Our dog Carlos has slowed down considerably within the last few months. He’s always been outspoken and opinionated–a typical firstborn trait–and to hear him snoring most of the day and tolerating things he normally wouldn’t tolerate (i.e. being carried from place to place by my son, forklift-style) put me on notice that he’s in the fourth quarter. Carlos looks and acts like an Ewok from the Star Wars franchise. According to Wikipedia, Ewoks are clever, inquisitive, and inventive. Carlos checks all three boxes. As a puppy, we tried crate training, but it never took. It wasn’t for lack of trying....

Keep Reading

Her Future Will Not Be My Broken Past

In: Living, Motherhood
Mother and daughter hold hands by water, silhouette photo

Forty years ago, you were an innocent child. You were brought into this world for a purpose. Your innocence is robbed before kindergarten by a trusted relative. You are broken and bruised by those entrusted to protect you. You are extremely emotional in your childhood, but no one listens to understand. As you grow into your teenage years, emotions are bottled up out of fear. You lean into promiscuous behavior because that is the only way you know how to get men to love you. Because of abuse that no one took you out of, you stay around those who...

Keep Reading

Mom’s Special Recipe Means More This Year

In: Grown Children, Living
Bowl full of breadcrumbs and celery, color photo

Three weeks before Easter, my family and I stood in the hallway talking to a team of doctors whom we had flagged down. We were anxiously inquiring about my mom, who was in the ICU on life support. We hadn’t been able to connect with the doctors for over 48 hours, so it was important for us to check in and see what was going on. The head doctor began discussing everything they had observed in the scans and what it meant for my mom’s quality of life. Every word made our hearts break. The doctor continued to talk about...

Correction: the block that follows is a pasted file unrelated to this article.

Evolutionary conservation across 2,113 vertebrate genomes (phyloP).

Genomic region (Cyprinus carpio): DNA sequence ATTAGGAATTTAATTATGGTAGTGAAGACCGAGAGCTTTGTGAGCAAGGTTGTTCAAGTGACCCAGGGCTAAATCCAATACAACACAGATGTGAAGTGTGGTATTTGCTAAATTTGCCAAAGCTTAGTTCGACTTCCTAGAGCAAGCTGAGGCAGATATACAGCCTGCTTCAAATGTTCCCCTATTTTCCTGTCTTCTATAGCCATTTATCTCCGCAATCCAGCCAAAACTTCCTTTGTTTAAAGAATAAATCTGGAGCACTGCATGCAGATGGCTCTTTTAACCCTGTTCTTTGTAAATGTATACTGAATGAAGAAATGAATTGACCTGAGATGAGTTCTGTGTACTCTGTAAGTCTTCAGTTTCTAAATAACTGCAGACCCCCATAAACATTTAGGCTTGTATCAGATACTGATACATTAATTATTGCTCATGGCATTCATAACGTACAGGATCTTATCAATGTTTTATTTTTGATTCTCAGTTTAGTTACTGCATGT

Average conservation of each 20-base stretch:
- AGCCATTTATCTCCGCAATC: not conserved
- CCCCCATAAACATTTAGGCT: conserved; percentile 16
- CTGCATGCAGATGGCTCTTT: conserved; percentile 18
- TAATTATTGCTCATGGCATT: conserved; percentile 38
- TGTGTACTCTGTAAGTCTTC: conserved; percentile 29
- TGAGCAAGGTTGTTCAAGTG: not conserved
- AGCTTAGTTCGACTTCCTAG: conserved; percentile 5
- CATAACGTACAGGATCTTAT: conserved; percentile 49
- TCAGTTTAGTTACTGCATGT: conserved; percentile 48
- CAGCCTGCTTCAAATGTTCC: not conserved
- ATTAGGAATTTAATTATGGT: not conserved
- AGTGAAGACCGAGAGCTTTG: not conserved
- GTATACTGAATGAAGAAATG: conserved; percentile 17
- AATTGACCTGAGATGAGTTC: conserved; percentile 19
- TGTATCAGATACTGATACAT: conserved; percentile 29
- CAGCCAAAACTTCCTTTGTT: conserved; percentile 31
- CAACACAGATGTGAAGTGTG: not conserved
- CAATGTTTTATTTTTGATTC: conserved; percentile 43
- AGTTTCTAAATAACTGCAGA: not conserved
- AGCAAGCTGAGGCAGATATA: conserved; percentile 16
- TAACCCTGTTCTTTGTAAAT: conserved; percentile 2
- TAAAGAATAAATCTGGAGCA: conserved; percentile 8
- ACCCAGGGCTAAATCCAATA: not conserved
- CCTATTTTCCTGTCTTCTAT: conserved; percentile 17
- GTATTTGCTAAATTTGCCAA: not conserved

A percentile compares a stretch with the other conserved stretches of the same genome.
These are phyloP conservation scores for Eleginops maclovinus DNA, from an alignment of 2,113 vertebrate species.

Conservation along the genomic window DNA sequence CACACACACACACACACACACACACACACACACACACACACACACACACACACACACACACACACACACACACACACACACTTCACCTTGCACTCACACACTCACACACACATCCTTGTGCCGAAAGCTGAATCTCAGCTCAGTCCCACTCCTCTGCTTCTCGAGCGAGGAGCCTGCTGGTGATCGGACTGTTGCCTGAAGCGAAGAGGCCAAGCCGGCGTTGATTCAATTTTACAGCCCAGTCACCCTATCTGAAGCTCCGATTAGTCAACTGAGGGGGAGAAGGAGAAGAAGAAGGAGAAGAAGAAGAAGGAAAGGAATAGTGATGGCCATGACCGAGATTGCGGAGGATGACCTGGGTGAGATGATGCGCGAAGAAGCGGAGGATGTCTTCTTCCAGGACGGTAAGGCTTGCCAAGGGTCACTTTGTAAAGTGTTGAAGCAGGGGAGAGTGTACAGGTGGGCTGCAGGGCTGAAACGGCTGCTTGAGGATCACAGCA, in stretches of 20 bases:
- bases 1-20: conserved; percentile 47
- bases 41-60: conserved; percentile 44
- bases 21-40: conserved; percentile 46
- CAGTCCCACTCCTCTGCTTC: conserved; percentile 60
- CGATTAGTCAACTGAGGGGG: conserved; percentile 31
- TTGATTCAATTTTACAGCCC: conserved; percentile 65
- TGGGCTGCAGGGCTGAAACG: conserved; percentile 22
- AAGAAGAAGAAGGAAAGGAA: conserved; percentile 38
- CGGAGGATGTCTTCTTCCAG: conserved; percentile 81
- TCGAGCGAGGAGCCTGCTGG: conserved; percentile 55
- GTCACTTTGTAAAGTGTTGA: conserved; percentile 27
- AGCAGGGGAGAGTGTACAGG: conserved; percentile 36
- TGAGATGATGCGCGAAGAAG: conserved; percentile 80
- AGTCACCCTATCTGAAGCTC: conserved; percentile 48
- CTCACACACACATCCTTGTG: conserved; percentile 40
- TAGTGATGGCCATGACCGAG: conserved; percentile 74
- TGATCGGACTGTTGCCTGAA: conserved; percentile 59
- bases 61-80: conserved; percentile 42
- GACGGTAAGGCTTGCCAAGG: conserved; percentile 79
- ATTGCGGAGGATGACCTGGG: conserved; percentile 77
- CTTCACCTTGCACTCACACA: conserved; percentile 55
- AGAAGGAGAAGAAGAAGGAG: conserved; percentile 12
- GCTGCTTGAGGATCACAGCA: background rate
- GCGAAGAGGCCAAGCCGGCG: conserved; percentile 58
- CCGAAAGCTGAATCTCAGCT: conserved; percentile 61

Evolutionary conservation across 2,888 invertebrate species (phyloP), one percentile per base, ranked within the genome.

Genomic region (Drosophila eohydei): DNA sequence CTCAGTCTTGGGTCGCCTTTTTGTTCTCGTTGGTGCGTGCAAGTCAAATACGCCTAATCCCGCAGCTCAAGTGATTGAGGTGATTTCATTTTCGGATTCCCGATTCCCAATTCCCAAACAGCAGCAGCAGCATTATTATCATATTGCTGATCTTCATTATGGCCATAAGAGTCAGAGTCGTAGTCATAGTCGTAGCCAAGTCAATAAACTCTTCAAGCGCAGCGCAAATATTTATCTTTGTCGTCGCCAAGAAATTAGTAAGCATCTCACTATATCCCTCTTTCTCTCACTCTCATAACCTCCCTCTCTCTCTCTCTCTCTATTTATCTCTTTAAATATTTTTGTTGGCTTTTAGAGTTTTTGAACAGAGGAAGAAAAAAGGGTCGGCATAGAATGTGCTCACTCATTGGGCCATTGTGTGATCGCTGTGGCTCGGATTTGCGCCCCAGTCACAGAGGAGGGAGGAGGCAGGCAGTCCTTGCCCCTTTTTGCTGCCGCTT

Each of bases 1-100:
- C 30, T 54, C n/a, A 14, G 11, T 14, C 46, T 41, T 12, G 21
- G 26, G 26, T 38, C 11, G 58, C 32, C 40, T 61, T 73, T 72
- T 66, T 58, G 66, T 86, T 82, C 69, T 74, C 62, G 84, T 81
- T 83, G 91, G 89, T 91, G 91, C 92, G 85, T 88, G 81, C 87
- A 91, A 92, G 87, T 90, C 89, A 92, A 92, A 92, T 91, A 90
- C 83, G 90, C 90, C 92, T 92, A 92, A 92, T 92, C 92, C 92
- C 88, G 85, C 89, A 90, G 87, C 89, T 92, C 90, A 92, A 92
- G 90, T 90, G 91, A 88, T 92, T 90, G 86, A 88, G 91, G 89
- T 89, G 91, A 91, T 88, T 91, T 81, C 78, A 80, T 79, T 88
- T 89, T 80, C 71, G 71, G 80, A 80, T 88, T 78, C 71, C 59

Keep Reading

I’m a Mom Who Reads and is Raising Readers

In: Living, Motherhood
Mom with infant daughter on bed, reading a book, color photo

Since childhood, I’ve been lost in a world of books. My first true memory of falling in love with a book was when my mom read aloud Harry Potter and the Sorcerer’s Stone. With each voice she used, I fell deep into the world of imagination, and I’ve never seemed to come up for air. My reading journey has ebbed and flowed as my life has gone through different seasons, but I’ve always seemed to carry a book with me wherever I went. When I entered motherhood and gave my whole life over to my kids, I needed something that...

Keep Reading

You Have to Feel before You Can Heal

In: Living
Depressed woman in bed

“Nobody will protect you from your suffering. You can’t cry it away or eat it away or starve it away or walk it away or punch it away or even therapy it away. You have to endure it. You have to live through it and love it and move on and be better for it and run as far as you can in the direction of your best and happiest dreams across the bridge that was built by your own desire to heal.” -Cheryl Strayed How do you heal? You let the pain pass through you. You feel your feelings....